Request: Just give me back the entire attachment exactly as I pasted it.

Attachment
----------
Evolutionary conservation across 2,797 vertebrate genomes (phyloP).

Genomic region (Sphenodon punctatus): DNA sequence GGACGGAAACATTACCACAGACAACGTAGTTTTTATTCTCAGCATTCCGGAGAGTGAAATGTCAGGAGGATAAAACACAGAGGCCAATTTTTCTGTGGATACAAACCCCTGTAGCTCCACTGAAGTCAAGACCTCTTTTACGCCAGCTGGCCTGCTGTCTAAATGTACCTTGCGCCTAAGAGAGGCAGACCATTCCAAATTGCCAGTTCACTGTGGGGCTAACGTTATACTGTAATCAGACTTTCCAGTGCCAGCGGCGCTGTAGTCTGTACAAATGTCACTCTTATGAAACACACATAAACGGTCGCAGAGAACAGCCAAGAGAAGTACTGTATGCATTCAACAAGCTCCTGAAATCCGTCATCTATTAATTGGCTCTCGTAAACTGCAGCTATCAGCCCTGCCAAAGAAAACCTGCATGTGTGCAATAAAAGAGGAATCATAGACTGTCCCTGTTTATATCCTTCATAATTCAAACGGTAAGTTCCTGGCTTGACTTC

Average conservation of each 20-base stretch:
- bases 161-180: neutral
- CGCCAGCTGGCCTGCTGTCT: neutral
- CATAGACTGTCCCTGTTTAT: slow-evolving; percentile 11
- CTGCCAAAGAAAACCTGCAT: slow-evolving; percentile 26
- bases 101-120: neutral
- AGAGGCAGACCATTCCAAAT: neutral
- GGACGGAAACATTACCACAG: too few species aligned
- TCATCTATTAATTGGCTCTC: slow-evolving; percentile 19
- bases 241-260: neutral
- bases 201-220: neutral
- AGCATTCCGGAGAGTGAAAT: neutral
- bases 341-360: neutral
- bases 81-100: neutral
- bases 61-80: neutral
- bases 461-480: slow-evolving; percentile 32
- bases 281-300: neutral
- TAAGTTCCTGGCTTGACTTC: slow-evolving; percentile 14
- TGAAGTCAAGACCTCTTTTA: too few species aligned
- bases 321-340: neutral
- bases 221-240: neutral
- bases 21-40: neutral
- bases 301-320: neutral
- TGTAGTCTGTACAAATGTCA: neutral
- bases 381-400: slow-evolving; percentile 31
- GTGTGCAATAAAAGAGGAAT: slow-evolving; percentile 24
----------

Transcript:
Evolutionary conservation across 2,797 vertebrate genomes (phyloP).

Genomic region (Sphenodon punctatus): DNA sequence GGACGGAAACATTACCACAGACAACGTAGTTTTTATTCTCAGCATTCCGGAGAGTGAAATGTCAGGAGGATAAAACACAGAGGCCAATTTTTCTGTGGATACAAACCCCTGTAGCTCCACTGAAGTCAAGACCTCTTTTACGCCAGCTGGCCTGCTGTCTAAATGTACCTTGCGCCTAAGAGAGGCAGACCATTCCAAATTGCCAGTTCACTGTGGGGCTAACGTTATACTGTAATCAGACTTTCCAGTGCCAGCGGCGCTGTAGTCTGTACAAATGTCACTCTTATGAAACACACATAAACGGTCGCAGAGAACAGCCAAGAGAAGTACTGTATGCATTCAACAAGCTCCTGAAATCCGTCATCTATTAATTGGCTCTCGTAAACTGCAGCTATCAGCCCTGCCAAAGAAAACCTGCATGTGTGCAATAAAAGAGGAATCATAGACTGTCCCTGTTTATATCCTTCATAATTCAAACGGTAAGTTCCTGGCTTGACTTC

Average conservation of each 20-base stretch:
- bases 161-180: neutral
- CGCCAGCTGGCCTGCTGTCT: neutral
- CATAGACTGTCCCTGTTTAT: slow-evolving; percentile 11
- CTGCCAAAGAAAACCTGCAT: slow-evolving; percentile 26
- bases 101-120: neutral
- AGAGGCAGACCATTCCAAAT: neutral
- GGACGGAAACATTACCACAG: too few species aligned
- TCATCTATTAATTGGCTCTC: slow-evolving; percentile 19
- bases 241-260: neutral
- bases 201-220: neutral
- AGCATTCCGGAGAGTGAAAT: neutral
- bases 341-360: neutral
- bases 81-100: neutral
- bases 61-80: neutral
- bases 461-480: slow-evolving; percentile 32
- bases 281-300: neutral
- TAAGTTCCTGGCTTGACTTC: slow-evolving; percentile 14
- TGAAGTCAAGACCTCTTTTA: too few species aligned
- bases 321-340: neutral
- bases 221-240: neutral
- bases 21-40: neutral
- bases 301-320: neutral
- TGTAGTCTGTACAAATGTCA: neutral
- bases 381-400: slow-evolving; percentile 31
- GTGTGCAATAAAAGAGGAAT: slow-evolving; percentile 24